This year has been challenging – to say the least.
Recently, I started feeling absolute fatigue that turned into a weeks-long battle. Not just against a virus that was discovered in 2019 but the failure of a federal government.
Uber has been my major source of funds in recent months. It gave me a different perspective on life, and I met some fascinating people. It also exposed me to sicknesses. Before the world was turned upside-down and shut down, both economically and socially, I probably had COVID-19.
March started okay, but it didn’t last. The first week, I was so tired after getting home from driving I would collapse without even wanting to eat or play with the dog. By Saturday, the “headache from hell” set in. It didn’t matter what I tried to get rid of it — nothing worked.
I started with Tylenol and ended up with ibuprofen. As it turned out, that was the last thing I should have taken. But it did finally take care of the headache that had kept me from driving, and off the road for the duration of the virus and shutdown.
Previous illnesses I have had were nothing like this virus. Once the headache was gone, I started having trouble breathing, coughing and I kept coughing while my ears itched for six weeks. That was also about the time I started following the symptoms associated with COVID-19 — all of which I had except the high fever.
I first emailed the doctor’s office asking for advice. They suggested treating the symptoms and using a humidifier. Both were correct, but after 10 days I believed an inhaler would help the cough.
Sitting with the physician’s assistant, shaking from chills and sweating from a fever at the same time, telling her everything that happened, she turned to me and said, “You probably have it. But I can’t test you.”
I was absolutely dumbfounded because I didn’t meet both criteria: I had the symptoms but had NOT traveled to a COVID-19 hot spot like New York City. She was frustrated because she couldn’t provide good healthcare.
Since I didn’t have both those checked in the yes column, I didn’t deserve a COVID-19 test because the nation wasn’t prepared for COVID-19 testing even after four months of knowing it was coming.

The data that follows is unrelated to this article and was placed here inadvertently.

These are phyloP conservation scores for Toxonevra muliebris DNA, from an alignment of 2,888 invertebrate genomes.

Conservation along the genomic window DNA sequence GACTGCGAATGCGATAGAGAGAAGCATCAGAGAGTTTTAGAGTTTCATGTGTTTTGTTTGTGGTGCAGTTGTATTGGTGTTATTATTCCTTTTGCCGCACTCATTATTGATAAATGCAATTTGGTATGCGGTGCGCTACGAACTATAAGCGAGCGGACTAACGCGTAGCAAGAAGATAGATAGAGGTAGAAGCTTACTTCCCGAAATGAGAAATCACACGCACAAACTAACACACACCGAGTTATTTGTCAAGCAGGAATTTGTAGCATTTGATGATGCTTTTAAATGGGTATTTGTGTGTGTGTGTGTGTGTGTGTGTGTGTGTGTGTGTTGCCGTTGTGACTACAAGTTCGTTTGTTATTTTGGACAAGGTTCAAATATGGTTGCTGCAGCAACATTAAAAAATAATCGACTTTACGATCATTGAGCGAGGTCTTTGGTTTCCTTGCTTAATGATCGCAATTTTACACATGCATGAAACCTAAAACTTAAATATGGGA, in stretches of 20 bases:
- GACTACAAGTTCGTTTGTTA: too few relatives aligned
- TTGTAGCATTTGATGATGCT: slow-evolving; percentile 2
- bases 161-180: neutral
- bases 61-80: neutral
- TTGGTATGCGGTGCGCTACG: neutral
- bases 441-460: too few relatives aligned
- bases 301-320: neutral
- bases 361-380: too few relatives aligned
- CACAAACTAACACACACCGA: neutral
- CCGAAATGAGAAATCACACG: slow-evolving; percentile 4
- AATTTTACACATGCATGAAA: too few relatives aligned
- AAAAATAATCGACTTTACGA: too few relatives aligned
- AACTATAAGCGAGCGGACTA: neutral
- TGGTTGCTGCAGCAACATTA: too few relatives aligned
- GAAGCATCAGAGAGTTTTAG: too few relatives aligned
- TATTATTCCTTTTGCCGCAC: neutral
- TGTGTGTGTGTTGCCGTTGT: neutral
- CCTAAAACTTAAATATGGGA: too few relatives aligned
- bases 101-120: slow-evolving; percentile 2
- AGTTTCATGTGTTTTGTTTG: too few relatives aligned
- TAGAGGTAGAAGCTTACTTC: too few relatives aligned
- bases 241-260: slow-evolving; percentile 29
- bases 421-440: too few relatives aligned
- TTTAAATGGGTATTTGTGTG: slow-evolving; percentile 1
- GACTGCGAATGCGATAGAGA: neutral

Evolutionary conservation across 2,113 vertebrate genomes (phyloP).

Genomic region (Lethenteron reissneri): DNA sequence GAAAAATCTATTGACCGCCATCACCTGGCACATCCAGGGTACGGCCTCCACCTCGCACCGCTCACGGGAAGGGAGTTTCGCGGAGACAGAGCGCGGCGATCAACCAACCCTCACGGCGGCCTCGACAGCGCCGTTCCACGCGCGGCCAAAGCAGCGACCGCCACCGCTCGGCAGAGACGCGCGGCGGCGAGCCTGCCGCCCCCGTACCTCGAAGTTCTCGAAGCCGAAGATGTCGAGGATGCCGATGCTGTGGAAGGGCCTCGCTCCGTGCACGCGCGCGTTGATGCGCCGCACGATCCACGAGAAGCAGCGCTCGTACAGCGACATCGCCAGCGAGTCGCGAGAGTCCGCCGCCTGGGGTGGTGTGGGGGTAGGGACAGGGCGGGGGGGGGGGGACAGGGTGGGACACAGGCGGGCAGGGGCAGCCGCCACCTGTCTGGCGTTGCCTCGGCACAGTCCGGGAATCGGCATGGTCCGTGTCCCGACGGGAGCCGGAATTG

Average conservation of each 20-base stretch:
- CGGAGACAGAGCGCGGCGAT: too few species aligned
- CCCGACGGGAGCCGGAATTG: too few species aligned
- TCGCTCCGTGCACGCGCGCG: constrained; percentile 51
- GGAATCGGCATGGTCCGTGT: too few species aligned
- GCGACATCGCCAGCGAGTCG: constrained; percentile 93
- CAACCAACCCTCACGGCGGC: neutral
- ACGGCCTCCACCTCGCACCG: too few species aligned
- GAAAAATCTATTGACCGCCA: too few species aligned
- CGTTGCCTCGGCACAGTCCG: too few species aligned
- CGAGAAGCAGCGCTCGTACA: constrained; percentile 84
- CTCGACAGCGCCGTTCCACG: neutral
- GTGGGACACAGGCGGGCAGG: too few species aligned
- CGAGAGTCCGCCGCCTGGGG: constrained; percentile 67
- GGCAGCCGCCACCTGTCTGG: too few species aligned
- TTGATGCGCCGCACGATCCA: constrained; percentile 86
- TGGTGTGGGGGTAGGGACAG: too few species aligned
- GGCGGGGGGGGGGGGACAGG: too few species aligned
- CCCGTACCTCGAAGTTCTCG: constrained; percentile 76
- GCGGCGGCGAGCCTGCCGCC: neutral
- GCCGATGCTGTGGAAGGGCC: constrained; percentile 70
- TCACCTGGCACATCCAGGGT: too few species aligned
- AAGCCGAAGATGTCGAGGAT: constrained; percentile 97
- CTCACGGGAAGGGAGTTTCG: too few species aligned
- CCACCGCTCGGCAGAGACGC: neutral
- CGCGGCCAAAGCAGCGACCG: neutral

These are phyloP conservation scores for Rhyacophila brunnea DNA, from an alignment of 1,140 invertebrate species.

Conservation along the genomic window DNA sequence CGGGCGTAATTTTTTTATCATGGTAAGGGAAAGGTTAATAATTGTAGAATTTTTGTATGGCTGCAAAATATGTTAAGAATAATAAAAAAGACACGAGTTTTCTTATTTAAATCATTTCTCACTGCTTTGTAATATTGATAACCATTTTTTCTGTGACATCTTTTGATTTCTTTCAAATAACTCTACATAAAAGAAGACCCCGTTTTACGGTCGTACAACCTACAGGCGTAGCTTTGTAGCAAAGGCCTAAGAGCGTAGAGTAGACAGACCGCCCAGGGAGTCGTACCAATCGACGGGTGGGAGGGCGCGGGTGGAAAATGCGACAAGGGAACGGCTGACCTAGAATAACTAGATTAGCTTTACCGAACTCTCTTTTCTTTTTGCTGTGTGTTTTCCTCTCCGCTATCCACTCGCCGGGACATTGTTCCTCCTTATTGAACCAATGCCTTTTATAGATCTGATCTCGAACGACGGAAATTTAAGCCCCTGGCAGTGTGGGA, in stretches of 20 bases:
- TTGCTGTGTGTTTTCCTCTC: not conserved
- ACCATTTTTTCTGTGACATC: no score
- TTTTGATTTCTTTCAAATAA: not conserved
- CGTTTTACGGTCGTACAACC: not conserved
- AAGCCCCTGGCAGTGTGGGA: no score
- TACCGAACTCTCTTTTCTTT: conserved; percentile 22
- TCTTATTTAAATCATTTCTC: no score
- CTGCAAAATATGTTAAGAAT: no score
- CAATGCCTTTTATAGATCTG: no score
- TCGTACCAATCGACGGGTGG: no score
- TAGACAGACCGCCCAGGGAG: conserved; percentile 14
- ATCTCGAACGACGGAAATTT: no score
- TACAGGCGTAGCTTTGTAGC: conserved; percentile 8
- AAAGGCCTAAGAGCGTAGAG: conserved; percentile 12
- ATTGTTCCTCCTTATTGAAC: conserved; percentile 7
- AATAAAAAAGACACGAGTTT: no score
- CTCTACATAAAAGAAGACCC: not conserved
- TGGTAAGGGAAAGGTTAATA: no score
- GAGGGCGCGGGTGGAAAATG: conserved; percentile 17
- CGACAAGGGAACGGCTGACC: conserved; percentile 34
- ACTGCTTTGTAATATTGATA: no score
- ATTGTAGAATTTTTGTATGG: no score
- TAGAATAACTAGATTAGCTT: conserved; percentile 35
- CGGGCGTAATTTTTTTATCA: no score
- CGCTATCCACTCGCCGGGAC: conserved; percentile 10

I was probably exposed while driving an Uber. However, I was forbidden from getting the test that would confirm I had been exposed to the pandemic virus. That would also have allowed public health to trace who I had been in contact with (including riders) and warn them to self-isolate to prevent additional spread of the virus.
I finally told myself my test went to one of the frontline healthcare professionals. That was the only way I could justify it in my mind.
As I started following the latest news concerning the virus that was spreading across the globe, one of the items that came out was that taking ibuprofen made symptoms worse. Unexplained rashes was another symptom. Yes, I had the rash as well.
I also discovered there were two strains of the virus. One straight from China that struck Washington state and the second that came over from Italy that struck New York City. Without the test, I had no clue which strain I was exposed to.
I wonder how many other people who got sick couldn’t get tested either? How many people died from COVID-19 who were not tested? We may never know the real answer to those questions, but the number of those infected is much, much higher than what is reported every day.
I am the perfect example because I was never counted. The death toll is much, much higher as well.
Understandably, I still want to know for sure if I had COVID-19. The only option I had was to get an antibodies test. I took two. The first one from early May came back inconclusive. The second test was scheduled for the middle of May, but the tests hadn’t arrived at the time of my appointment.
One of my riders, a cardiologist, said I should probably wait to get the second test to give the antibodies additional time to form. As it turns out, he was right. I do have antibodies — which means scientists can have all the plasma they want from me to help others inflicted by this horrible virus.
Maybe that will make up for me infecting anyone else.
I’ve accepted the reality that I still have a few lingering health issues that may or may not clear up. I may be forced to live with them for the rest of my life. It just means that every time I take the medication, I will think about all the lives that have been lost.
Everyone needs to be empathetic, follow the guidance of public health officials — and not the polemic from the White House.
Becky Osterwald is an award-winning journalist who owned the Eastern Colorado Plainsman in Hugo for 18 years and most recently worked as managing editor for The Villager in Greenwood Village and Valley Courier in Alamosa.